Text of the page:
|Prime examples: Businessman Hoang Phuoc Chi shows some of his ancient pottery collection. He has donated nearly 450 items, which were taken from OLau River, to the provincial museum. — VNS Photos Ngoc Van
A Vietnamese businessman has donated hundreds of ancient items to Thua Thien-Hue's Museum of History and Revolution. Ngoc Van
In 2010, a Vietnamese businessman donated more than 270 ancient pottery pieces and 60 rare coins from China's Tang and Song dynasties to the Thua Thien-Hue Museum of History and Revolution.
It wasn't the first time that Hoang Phuoc Chi, who owns a building materials company in Phong Binh Commune in the central province of Thua Thien-Hue, had been charitable.
In 2008, the 45-year old businessman donated 172 ancient objects to the museum. Chi became a collector in 2002 after being given items found by sand miners along the O Lau River. These objects included lime pots, vases and decanters dating back to the 15th century and are believed to have been made at the renowned Phuoc Tich pottery village.
"It is wasteful to keep such precious old items for myself only," he said. "If I sold them for money, I would not have an opportunity to see them again. So I decided to donate them to the museum. I want no recognition from the Government and only hope that the objects our ancestors left us can be viewed by their descendants in the future."
However, Chi has accepted a certificate of merit for his benevolence from the provincial department of culture, sports and tourism.
It all started in the year 2000 when Chi was visiting the banks of the O Lau River to buy sand for construction work. One of the sand miners gave him a lime pot as a gift and Chi was so attracted to its simplicity that he became a collector.
When he brought his first items home, his parents asked what he was doing. His wife complained that broken pottery was not a good thing to have around a business. However, they were eventually convinced when Chi explained their historical and cultural value.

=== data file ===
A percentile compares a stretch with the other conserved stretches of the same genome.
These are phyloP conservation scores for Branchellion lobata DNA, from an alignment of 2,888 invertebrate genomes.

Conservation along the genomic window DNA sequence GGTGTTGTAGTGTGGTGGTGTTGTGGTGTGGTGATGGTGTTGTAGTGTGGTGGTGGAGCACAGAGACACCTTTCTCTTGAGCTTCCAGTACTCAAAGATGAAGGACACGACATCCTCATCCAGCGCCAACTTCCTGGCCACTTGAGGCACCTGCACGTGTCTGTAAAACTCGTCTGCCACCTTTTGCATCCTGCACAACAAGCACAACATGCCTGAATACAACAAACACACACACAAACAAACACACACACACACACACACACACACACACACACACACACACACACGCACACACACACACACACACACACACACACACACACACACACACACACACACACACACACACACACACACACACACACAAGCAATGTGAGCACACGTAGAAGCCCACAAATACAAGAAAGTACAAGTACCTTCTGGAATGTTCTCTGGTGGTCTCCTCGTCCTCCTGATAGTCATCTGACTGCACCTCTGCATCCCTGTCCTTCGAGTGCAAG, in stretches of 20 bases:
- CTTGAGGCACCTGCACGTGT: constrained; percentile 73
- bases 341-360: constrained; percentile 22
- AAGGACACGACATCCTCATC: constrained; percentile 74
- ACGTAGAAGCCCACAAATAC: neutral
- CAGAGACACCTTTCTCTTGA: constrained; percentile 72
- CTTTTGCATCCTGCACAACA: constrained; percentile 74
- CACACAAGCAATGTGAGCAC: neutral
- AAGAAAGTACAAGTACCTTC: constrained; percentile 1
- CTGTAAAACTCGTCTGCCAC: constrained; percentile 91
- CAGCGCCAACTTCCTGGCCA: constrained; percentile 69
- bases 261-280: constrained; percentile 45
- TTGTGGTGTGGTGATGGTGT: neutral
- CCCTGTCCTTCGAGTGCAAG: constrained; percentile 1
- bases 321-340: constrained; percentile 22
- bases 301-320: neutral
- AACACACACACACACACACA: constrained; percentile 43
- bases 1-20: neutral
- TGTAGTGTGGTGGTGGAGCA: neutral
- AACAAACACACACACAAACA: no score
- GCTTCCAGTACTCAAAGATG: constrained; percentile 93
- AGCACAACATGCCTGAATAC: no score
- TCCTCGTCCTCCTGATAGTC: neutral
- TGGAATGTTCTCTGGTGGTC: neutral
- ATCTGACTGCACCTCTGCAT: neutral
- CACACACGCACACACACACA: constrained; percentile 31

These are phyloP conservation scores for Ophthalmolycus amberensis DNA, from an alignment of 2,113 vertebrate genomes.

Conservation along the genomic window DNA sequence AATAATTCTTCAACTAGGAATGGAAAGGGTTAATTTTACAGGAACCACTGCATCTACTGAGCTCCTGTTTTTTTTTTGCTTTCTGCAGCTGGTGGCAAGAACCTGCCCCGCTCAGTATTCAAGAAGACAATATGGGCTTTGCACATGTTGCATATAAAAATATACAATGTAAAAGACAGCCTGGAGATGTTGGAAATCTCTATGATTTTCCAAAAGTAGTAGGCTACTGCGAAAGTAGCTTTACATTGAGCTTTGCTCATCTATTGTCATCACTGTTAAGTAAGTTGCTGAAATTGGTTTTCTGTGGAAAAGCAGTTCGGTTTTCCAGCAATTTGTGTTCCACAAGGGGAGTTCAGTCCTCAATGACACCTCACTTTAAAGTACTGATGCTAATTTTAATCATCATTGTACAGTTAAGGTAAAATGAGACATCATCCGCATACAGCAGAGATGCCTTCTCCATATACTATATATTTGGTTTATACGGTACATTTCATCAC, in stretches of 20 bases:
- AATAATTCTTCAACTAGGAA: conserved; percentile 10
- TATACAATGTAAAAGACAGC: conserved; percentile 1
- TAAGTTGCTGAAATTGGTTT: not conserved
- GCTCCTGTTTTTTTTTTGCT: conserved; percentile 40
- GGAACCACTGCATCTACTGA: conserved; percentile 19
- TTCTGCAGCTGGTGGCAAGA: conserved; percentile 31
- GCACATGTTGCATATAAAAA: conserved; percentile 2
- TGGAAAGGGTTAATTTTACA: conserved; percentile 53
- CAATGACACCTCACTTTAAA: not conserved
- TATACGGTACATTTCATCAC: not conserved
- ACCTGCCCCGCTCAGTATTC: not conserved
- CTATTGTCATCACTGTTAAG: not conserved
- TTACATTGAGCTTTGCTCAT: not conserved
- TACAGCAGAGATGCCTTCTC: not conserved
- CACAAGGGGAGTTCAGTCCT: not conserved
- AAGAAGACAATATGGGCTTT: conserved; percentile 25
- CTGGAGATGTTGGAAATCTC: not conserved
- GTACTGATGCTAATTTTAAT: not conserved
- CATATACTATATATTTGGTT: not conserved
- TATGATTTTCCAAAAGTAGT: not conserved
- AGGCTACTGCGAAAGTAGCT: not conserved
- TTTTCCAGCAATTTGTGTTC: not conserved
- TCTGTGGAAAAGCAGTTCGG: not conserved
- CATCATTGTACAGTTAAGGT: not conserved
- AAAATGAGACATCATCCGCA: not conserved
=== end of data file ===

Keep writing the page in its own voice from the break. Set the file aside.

At first, sand miners gave him the antique pottery and ceramics as presents, but gradually, realising their value, they asked Chi to pay VND300,000-400,000 (US$14-19) for each item. He displayed the items in his house and arranged them into different categories based on their origin, such as Cham, Phuoc Tich and Chu Dau.
At present, he only has 20 old items in his own possession, but he hopes to collect more to present to the museum.
Chi is well-known in his home town not only for his significant contributions but also for his kindness. When Chi was still a student, he often saved part of the household rice in small clay jars hidden in the corners of his house which he gave to beggars. When his mother found the hiding place she thought he was stealing the rice to sell.
When she realised the truth, she asked him to always remember poor people throughout his life. Her saying continues to replay in his mind. But Chi worries that a handful of rice or trousers for poor classmates are only stop-gap measures. That is why he is determined to be successful so that he can be of more help.
In 1997, Chi and some friends started a business with only VND1.6 million ($76) in capital to supply sand and building materials. Although he was the boss, he drove trucks full of sand, gravel and bricks himself.
In 2007, he established a separate business on his own. After four years, its annual revenue reached VND3.7 billion (nearly $178,000), creating stable jobs for nearly 15 locals.
In a great flood in November 1999, thousands of houses along the O Lau River were damaged and many people left homeless. Chi sold 100 tonnes of cement on credit to families and agreed to be paid either in rice, maize and potatoes or in installments over one to five years.
Not long after, the Government provided preferential loans for the victims to restore their homes. They used the money to pay him back - and buy more cement to support his business.
"Not only do I have a better business, it gives me the means to keep my collection going and help others," he said. — VNS